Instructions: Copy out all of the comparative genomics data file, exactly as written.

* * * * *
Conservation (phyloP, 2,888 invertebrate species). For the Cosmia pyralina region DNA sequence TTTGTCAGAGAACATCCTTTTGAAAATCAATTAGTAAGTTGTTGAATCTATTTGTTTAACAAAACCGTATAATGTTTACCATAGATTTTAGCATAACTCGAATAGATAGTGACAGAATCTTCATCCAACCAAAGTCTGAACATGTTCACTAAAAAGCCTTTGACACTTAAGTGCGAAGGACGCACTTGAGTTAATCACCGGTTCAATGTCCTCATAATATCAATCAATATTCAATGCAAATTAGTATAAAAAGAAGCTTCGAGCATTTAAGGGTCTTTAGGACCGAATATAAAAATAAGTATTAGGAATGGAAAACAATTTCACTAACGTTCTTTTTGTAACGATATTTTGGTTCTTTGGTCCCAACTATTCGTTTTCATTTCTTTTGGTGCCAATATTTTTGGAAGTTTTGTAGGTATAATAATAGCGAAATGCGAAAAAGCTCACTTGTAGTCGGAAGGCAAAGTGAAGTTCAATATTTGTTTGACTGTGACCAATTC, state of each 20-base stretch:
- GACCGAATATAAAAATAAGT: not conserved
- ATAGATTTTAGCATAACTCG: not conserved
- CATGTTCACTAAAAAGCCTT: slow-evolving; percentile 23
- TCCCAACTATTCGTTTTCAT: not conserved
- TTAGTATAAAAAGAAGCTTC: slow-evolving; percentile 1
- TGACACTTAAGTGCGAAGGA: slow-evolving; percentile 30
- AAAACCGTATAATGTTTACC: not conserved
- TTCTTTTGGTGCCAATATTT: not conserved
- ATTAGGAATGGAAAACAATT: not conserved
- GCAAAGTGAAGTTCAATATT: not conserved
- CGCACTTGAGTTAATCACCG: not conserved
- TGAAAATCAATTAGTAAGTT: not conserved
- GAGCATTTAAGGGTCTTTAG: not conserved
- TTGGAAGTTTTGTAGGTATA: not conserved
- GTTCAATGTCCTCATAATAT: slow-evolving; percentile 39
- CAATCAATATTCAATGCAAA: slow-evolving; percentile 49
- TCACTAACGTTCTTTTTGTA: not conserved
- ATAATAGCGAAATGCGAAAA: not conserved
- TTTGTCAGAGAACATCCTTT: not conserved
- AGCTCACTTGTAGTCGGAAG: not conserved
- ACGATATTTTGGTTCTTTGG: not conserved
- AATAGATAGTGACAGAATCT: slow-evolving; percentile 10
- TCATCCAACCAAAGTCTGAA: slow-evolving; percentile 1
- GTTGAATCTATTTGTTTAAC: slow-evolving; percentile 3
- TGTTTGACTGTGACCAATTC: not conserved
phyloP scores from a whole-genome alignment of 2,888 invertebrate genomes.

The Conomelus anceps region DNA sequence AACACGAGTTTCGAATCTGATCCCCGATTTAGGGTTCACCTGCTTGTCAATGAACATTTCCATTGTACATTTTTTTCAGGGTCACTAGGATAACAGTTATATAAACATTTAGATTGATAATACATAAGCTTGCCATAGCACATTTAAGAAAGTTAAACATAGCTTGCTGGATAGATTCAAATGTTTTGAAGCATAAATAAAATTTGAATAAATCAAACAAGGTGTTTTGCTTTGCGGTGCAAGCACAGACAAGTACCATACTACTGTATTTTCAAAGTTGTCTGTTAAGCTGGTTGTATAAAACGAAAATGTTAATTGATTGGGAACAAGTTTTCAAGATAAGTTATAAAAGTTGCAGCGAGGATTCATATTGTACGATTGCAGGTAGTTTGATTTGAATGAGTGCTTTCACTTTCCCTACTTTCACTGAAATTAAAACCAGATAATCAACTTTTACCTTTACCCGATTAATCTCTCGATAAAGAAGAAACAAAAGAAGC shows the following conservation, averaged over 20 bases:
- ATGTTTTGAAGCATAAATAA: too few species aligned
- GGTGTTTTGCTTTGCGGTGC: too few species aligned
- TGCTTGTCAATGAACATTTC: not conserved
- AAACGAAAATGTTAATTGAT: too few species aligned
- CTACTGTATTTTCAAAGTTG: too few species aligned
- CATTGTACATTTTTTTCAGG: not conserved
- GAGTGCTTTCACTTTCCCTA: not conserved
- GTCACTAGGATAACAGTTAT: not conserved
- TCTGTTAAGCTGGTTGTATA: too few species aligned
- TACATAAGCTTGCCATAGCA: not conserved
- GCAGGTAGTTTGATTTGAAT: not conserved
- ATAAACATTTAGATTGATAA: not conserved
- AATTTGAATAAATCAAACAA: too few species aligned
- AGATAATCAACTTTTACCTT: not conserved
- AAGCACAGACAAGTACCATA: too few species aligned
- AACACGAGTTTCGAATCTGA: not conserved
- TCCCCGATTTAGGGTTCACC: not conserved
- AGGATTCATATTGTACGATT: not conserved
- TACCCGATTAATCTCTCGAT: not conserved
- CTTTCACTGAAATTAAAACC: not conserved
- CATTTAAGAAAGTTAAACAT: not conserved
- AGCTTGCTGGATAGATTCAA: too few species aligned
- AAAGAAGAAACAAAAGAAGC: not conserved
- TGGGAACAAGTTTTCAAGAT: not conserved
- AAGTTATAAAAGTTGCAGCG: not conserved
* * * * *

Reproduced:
Conservation (phyloP, 2,888 invertebrate species). For the Cosmia pyralina region DNA sequence TTTGTCAGAGAACATCCTTTTGAAAATCAATTAGTAAGTTGTTGAATCTATTTGTTTAACAAAACCGTATAATGTTTACCATAGATTTTAGCATAACTCGAATAGATAGTGACAGAATCTTCATCCAACCAAAGTCTGAACATGTTCACTAAAAAGCCTTTGACACTTAAGTGCGAAGGACGCACTTGAGTTAATCACCGGTTCAATGTCCTCATAATATCAATCAATATTCAATGCAAATTAGTATAAAAAGAAGCTTCGAGCATTTAAGGGTCTTTAGGACCGAATATAAAAATAAGTATTAGGAATGGAAAACAATTTCACTAACGTTCTTTTTGTAACGATATTTTGGTTCTTTGGTCCCAACTATTCGTTTTCATTTCTTTTGGTGCCAATATTTTTGGAAGTTTTGTAGGTATAATAATAGCGAAATGCGAAAAAGCTCACTTGTAGTCGGAAGGCAAAGTGAAGTTCAATATTTGTTTGACTGTGACCAATTC, state of each 20-base stretch:
- GACCGAATATAAAAATAAGT: not conserved
- ATAGATTTTAGCATAACTCG: not conserved
- CATGTTCACTAAAAAGCCTT: slow-evolving; percentile 23
- TCCCAACTATTCGTTTTCAT: not conserved
- TTAGTATAAAAAGAAGCTTC: slow-evolving; percentile 1
- TGACACTTAAGTGCGAAGGA: slow-evolving; percentile 30
- AAAACCGTATAATGTTTACC: not conserved
- TTCTTTTGGTGCCAATATTT: not conserved
- ATTAGGAATGGAAAACAATT: not conserved
- GCAAAGTGAAGTTCAATATT: not conserved
- CGCACTTGAGTTAATCACCG: not conserved
- TGAAAATCAATTAGTAAGTT: not conserved
- GAGCATTTAAGGGTCTTTAG: not conserved
- TTGGAAGTTTTGTAGGTATA: not conserved
- GTTCAATGTCCTCATAATAT: slow-evolving; percentile 39
- CAATCAATATTCAATGCAAA: slow-evolving; percentile 49
- TCACTAACGTTCTTTTTGTA: not conserved
- ATAATAGCGAAATGCGAAAA: not conserved
- TTTGTCAGAGAACATCCTTT: not conserved
- AGCTCACTTGTAGTCGGAAG: not conserved
- ACGATATTTTGGTTCTTTGG: not conserved
- AATAGATAGTGACAGAATCT: slow-evolving; percentile 10
- TCATCCAACCAAAGTCTGAA: slow-evolving; percentile 1
- GTTGAATCTATTTGTTTAAC: slow-evolving; percentile 3
- TGTTTGACTGTGACCAATTC: not conserved
phyloP scores from a whole-genome alignment of 2,888 invertebrate genomes.

The Conomelus anceps region DNA sequence AACACGAGTTTCGAATCTGATCCCCGATTTAGGGTTCACCTGCTTGTCAATGAACATTTCCATTGTACATTTTTTTCAGGGTCACTAGGATAACAGTTATATAAACATTTAGATTGATAATACATAAGCTTGCCATAGCACATTTAAGAAAGTTAAACATAGCTTGCTGGATAGATTCAAATGTTTTGAAGCATAAATAAAATTTGAATAAATCAAACAAGGTGTTTTGCTTTGCGGTGCAAGCACAGACAAGTACCATACTACTGTATTTTCAAAGTTGTCTGTTAAGCTGGTTGTATAAAACGAAAATGTTAATTGATTGGGAACAAGTTTTCAAGATAAGTTATAAAAGTTGCAGCGAGGATTCATATTGTACGATTGCAGGTAGTTTGATTTGAATGAGTGCTTTCACTTTCCCTACTTTCACTGAAATTAAAACCAGATAATCAACTTTTACCTTTACCCGATTAATCTCTCGATAAAGAAGAAACAAAAGAAGC shows the following conservation, averaged over 20 bases:
- ATGTTTTGAAGCATAAATAA: too few species aligned
- GGTGTTTTGCTTTGCGGTGC: too few species aligned
- TGCTTGTCAATGAACATTTC: not conserved
- AAACGAAAATGTTAATTGAT: too few species aligned
- CTACTGTATTTTCAAAGTTG: too few species aligned
- CATTGTACATTTTTTTCAGG: not conserved
- GAGTGCTTTCACTTTCCCTA: not conserved
- GTCACTAGGATAACAGTTAT: not conserved
- TCTGTTAAGCTGGTTGTATA: too few species aligned
- TACATAAGCTTGCCATAGCA: not conserved
- GCAGGTAGTTTGATTTGAAT: not conserved
- ATAAACATTTAGATTGATAA: not conserved
- AATTTGAATAAATCAAACAA: too few species aligned
- AGATAATCAACTTTTACCTT: not conserved
- AAGCACAGACAAGTACCATA: too few species aligned
- AACACGAGTTTCGAATCTGA: not conserved
- TCCCCGATTTAGGGTTCACC: not conserved
- AGGATTCATATTGTACGATT: not conserved
- TACCCGATTAATCTCTCGAT: not conserved
- CTTTCACTGAAATTAAAACC: not conserved
- CATTTAAGAAAGTTAAACAT: not conserved
- AGCTTGCTGGATAGATTCAA: too few species aligned
- AAAGAAGAAACAAAAGAAGC: not conserved
- TGGGAACAAGTTTTCAAGAT: not conserved
- AAGTTATAAAAGTTGCAGCG: not conserved